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Legislative Assembly for the ACT: 2018 Week 03 Hansard (Thursday, 22 March 2018) . . Page.. 973 ..

winter there was a “take one, leave one” coat rack project run by ANU students where people could leave free coats. They provide learning and interest programs on a range of topics. With increasing awareness of the potential to provide connections and support to people experiencing homelessness, there is more knowledge about them. Libraries are partnering with service providers to help raise awareness of the services and welcome people experiencing homelessness to the library.

For many people experiencing homelessness, the personal connection with someone at a library can be far more valuable than you may imagine. It may be one of their few personal interactions with another human being during the course of that day. I am sure you are all aware that in many instances where you see a person experiencing homelessness, perhaps on the street, the reaction of many people is to look away, not make eye contact and not engage in conversation. It can be a very isolating experience for a person who is already suffering from a range of complex issues.

Another area is the services for parents and babies: for mothers, fathers, grandparents, carers and children generally. The branches have collections including board and picture books, parenting information and resourcing. They have community and parenting information displays and pamphlets. They are welcoming, comfortable and safe spaces with helpful staff. Parent groups can book a visit to the library, including a “giggle and wiggle” session. Giggle and wiggle is an early literacy program for children aged up to two years old and their carers. It is held weekly at seven of our library branches, with a total of 10 sessions per week. The average attendance at each session is 104 people. The total attendance in 2017 was 38,343, which is an excellent result.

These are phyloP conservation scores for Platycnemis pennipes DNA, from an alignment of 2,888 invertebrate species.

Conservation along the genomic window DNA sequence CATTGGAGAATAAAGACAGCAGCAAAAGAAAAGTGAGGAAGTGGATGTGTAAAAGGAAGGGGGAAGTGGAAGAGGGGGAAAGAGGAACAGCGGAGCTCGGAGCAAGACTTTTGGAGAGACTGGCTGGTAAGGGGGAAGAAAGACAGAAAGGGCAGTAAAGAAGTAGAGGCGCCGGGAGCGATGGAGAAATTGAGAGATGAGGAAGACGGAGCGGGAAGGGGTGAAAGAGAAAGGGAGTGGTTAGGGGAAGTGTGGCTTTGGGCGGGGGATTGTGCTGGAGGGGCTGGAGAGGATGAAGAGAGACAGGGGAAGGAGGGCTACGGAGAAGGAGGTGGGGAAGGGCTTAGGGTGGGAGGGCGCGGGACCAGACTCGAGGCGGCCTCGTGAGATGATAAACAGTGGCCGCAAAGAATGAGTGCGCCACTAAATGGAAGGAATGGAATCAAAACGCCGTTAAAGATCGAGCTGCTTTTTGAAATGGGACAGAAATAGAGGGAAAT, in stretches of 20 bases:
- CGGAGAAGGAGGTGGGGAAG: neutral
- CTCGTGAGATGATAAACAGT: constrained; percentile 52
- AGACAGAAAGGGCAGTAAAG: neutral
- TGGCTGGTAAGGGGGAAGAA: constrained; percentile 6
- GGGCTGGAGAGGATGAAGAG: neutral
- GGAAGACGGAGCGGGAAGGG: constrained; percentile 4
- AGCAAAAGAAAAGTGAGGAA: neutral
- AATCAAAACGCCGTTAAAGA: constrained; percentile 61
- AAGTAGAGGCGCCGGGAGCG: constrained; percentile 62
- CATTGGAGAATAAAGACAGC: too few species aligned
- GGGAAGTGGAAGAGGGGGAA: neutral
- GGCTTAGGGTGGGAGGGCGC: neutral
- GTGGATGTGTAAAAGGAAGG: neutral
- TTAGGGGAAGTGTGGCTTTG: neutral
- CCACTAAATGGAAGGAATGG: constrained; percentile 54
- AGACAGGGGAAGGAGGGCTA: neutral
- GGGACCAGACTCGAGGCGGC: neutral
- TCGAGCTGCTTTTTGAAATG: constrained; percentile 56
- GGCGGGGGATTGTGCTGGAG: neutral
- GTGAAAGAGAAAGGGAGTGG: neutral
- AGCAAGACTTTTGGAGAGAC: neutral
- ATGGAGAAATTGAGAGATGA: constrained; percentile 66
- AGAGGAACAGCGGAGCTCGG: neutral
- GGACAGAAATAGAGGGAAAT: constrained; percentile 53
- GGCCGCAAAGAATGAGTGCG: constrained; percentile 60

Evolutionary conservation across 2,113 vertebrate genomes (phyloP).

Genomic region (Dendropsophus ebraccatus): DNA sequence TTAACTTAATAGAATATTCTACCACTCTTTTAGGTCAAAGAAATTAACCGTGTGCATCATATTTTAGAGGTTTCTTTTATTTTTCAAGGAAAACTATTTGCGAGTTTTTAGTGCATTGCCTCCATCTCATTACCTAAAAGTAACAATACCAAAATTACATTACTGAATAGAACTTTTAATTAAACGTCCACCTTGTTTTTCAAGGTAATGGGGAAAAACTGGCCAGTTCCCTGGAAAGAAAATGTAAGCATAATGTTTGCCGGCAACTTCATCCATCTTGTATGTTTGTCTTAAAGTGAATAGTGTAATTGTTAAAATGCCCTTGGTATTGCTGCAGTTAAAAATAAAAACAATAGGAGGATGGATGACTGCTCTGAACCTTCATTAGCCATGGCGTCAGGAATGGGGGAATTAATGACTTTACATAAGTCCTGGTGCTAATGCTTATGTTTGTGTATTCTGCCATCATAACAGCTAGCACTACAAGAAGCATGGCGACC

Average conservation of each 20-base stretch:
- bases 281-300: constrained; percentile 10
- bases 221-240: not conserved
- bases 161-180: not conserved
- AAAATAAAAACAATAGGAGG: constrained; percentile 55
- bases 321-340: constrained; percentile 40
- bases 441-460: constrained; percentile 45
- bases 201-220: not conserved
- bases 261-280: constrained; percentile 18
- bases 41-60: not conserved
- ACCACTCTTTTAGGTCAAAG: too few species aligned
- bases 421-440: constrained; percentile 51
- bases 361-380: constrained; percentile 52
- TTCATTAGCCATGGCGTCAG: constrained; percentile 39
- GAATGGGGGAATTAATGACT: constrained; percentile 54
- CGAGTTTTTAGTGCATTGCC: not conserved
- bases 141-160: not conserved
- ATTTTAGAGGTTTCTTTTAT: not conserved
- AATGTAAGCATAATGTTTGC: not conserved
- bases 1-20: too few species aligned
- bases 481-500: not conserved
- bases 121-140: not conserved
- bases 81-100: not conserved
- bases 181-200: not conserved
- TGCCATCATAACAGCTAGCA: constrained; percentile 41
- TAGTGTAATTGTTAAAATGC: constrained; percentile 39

Our libraries also offer community engagement, such as family literacy and multicultural and Aboriginal and Torres Strait Islander coordinators. They often collaborate with community partners, government and non-government, supporting parents and carers of young children and focusing on parents and families with particular needs, such as those with disability or mental health needs, those who are culturally and linguistically diverse, people who are at risk, and young parents. The partners of the library programs include the child and family centres, the child development service, Kippax UnitingCare, Belconnen Community Service, Playgroups ACT, Navitas, Gugan Gulwan and Winnunga.

School libraries, which I mentioned earlier, are a vital and evolving part of learning. I know that my colleague Ms Lee is going to make some comments about school libraries specifically. I would like to acknowledge the contribution of teacher librarians.

In this place we are very well served by the Assembly library. I make special mention of Jan Bodoni and the rest of the team in our own Assembly library who provide us, the members, with a great range of support, including much of the information in my speech today and information and research relating to motions and bills that we undertake in this place. They are a great resource. Their work is very much appreciated.

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